The British Government Is Looking for an Expert to Guide Its Restitution Efforts as Global Pressure Mounts on Museums to Audit Their Collections
Applications for the four-month gig are open now.
England is looking for someone to write the book about how to return artifacts that were looted during the colonial era.
Arts Council England, the UK’s state-funded organization dedicated to promoting the arts, is offering a contract for someone to develop “guidance on restitution and repatriation for UK museums.” The move follows similar efforts by other European countries, including France, which commissioned an ambitious report on the permanent repatriation of African heritage in 2018, and Germany, which passed a “joint declaration on the handling of colonial collections” last March.
“Restitution and repatriation of objects in museum collections is an area of increasing focus and debate across the UK and international museum sector,” the posting for the contract reads, noting that there’s been “increasing calls for action” across the country to “address this agenda.”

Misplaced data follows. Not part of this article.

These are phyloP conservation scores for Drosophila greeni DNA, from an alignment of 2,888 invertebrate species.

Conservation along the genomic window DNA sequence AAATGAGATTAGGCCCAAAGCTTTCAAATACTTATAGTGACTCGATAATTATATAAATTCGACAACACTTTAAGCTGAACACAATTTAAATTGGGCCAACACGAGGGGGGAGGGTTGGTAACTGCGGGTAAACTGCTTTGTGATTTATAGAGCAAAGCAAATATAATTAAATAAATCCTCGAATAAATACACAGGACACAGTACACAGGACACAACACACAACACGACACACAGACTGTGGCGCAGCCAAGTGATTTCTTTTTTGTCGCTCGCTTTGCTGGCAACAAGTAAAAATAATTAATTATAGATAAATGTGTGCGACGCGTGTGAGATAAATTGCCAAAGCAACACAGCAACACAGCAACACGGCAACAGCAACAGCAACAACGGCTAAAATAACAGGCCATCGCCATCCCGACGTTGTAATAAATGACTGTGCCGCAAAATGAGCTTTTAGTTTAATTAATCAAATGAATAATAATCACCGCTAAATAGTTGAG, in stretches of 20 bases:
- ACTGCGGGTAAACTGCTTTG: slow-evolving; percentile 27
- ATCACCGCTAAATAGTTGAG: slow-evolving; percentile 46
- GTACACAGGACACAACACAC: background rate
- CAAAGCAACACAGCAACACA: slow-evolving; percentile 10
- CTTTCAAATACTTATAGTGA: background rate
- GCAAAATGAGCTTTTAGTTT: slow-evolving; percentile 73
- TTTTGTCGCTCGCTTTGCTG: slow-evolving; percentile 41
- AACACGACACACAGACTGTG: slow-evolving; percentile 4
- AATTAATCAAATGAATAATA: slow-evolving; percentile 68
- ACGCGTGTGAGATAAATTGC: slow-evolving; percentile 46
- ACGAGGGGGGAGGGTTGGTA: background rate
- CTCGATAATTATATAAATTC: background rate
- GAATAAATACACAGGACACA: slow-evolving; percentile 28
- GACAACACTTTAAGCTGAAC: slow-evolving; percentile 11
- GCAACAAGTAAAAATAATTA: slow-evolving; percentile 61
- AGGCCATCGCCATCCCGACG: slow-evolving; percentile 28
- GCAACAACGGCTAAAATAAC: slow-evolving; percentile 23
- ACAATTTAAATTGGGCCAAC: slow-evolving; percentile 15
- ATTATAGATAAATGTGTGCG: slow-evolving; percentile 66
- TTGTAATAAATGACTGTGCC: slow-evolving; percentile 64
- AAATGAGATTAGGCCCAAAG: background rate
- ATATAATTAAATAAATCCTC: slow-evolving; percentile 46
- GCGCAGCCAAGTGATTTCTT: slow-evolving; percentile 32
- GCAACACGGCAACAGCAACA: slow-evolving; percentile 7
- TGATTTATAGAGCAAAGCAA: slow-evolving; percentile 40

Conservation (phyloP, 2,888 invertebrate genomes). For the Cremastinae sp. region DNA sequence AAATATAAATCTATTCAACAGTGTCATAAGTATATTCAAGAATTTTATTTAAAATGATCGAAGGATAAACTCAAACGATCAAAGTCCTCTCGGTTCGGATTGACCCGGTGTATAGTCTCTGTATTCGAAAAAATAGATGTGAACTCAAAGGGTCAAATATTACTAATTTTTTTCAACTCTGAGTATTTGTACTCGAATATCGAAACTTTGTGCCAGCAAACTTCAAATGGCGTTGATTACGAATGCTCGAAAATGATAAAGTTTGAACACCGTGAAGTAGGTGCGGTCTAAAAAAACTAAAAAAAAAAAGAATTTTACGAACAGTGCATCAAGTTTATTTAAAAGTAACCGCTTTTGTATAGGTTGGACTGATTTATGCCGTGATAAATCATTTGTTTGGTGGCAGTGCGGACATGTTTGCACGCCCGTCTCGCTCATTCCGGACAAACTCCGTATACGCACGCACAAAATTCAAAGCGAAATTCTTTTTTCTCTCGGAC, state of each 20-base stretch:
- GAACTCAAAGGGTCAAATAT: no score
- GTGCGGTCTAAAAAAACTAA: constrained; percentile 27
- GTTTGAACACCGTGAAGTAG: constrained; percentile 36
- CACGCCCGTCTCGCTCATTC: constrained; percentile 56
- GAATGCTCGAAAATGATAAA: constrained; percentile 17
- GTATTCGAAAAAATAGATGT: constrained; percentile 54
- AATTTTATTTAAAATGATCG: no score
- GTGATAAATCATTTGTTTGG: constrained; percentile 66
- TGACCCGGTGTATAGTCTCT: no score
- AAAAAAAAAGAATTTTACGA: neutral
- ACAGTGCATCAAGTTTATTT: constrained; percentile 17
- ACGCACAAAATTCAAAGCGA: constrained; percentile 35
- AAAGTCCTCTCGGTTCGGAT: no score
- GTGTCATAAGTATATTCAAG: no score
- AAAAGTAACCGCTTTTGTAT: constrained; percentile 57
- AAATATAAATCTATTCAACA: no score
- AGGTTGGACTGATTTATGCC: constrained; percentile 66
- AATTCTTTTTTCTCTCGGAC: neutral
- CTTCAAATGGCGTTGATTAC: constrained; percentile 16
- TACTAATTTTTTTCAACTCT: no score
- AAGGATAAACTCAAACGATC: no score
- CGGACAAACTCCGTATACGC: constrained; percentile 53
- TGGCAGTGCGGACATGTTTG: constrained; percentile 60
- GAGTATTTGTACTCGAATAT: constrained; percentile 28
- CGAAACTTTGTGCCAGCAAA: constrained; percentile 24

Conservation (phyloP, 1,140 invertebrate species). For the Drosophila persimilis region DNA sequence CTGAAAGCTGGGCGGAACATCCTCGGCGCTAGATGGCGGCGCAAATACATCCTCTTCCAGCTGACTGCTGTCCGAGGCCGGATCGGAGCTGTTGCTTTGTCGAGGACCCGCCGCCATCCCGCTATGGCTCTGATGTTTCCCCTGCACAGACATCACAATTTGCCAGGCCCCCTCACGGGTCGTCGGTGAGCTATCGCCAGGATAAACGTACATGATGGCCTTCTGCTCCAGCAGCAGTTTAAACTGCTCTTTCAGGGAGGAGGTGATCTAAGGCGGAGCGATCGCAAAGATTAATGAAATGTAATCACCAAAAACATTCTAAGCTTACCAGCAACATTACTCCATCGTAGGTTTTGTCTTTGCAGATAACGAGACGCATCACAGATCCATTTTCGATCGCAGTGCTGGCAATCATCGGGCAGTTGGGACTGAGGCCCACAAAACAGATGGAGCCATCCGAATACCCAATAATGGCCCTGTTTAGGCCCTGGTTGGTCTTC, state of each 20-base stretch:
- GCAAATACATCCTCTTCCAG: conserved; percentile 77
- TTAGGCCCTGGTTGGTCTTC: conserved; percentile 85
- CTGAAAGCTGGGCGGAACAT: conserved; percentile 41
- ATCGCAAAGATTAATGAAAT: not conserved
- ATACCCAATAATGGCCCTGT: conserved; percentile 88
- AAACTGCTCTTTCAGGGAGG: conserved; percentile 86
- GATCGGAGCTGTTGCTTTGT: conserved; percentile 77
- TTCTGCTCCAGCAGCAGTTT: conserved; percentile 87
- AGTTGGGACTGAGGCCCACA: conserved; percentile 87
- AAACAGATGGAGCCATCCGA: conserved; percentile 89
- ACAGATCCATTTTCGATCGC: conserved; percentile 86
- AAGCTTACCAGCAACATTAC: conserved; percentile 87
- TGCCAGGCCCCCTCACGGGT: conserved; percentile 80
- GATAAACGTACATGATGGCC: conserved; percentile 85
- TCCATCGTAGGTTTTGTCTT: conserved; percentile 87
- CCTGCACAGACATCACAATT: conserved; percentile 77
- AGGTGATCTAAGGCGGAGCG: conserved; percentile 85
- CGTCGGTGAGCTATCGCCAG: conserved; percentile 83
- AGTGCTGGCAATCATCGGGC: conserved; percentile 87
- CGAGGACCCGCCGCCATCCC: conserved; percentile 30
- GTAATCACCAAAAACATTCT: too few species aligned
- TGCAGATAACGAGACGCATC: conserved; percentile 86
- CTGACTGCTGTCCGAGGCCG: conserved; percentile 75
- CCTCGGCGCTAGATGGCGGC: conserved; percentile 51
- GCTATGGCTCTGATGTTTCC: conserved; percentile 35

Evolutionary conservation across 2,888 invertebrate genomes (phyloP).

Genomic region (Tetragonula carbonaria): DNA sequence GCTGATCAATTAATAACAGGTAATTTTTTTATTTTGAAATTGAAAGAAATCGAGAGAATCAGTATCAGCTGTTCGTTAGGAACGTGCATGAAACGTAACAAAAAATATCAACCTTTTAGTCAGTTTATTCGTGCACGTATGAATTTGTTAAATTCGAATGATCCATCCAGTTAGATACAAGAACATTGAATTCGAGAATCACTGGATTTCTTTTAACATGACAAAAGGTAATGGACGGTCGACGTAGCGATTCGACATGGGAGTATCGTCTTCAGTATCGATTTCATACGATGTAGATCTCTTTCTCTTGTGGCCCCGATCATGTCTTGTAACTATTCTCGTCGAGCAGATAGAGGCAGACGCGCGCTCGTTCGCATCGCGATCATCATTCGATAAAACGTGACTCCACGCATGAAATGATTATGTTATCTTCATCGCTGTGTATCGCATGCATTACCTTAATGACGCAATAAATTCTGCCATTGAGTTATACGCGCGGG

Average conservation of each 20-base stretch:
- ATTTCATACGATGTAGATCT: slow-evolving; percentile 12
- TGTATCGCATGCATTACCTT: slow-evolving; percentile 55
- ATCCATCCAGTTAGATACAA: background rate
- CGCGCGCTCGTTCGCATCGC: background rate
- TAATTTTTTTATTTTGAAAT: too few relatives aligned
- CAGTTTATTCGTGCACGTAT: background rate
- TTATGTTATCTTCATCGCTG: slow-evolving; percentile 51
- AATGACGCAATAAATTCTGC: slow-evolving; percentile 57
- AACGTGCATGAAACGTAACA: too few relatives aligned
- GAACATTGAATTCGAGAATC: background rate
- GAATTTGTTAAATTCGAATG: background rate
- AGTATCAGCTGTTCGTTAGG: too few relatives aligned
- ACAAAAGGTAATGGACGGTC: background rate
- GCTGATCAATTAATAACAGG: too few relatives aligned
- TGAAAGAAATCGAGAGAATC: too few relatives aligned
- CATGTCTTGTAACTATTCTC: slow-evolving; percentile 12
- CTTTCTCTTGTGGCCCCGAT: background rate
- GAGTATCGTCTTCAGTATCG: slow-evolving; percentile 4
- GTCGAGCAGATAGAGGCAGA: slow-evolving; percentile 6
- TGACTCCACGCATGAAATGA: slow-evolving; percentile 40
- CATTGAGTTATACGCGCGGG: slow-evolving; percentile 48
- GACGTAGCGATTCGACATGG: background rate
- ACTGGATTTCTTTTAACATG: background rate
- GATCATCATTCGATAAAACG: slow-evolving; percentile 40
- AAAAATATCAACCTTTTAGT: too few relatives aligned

“This is particularly, although not exclusively, focused on objects in Western museums acquired by European nations from former colonies, and links to wider agendas around decolonizing museums. There is significant government, public, and press interest and increasing calls for action by UK museums and sector bodies to address this agenda,” it says, adding that the last guide on this issue in the UK, published in 2000 by the Museums and Galleries Commission, is now both out of print and virtually inapplicable in the current sociopolitical landscape.
Applications for the job, which pays £42,000 ($55,000) are open now through January 31, with a start date of February 24. The chosen contractor will be tasked with analyzing previous research on the matter and consulting with museum leaders and cultural experts across the UK.
Though similar in intention, there is still a question over whether England’s effort to address ongoing calls for the repatriation of stolen artifacts will meet the bar set by France and Germany, each of which devoted significant government resources and even more time to developing their own guidelines. Yet in those cases, too, it remains to be seen how much action really results from such reports.
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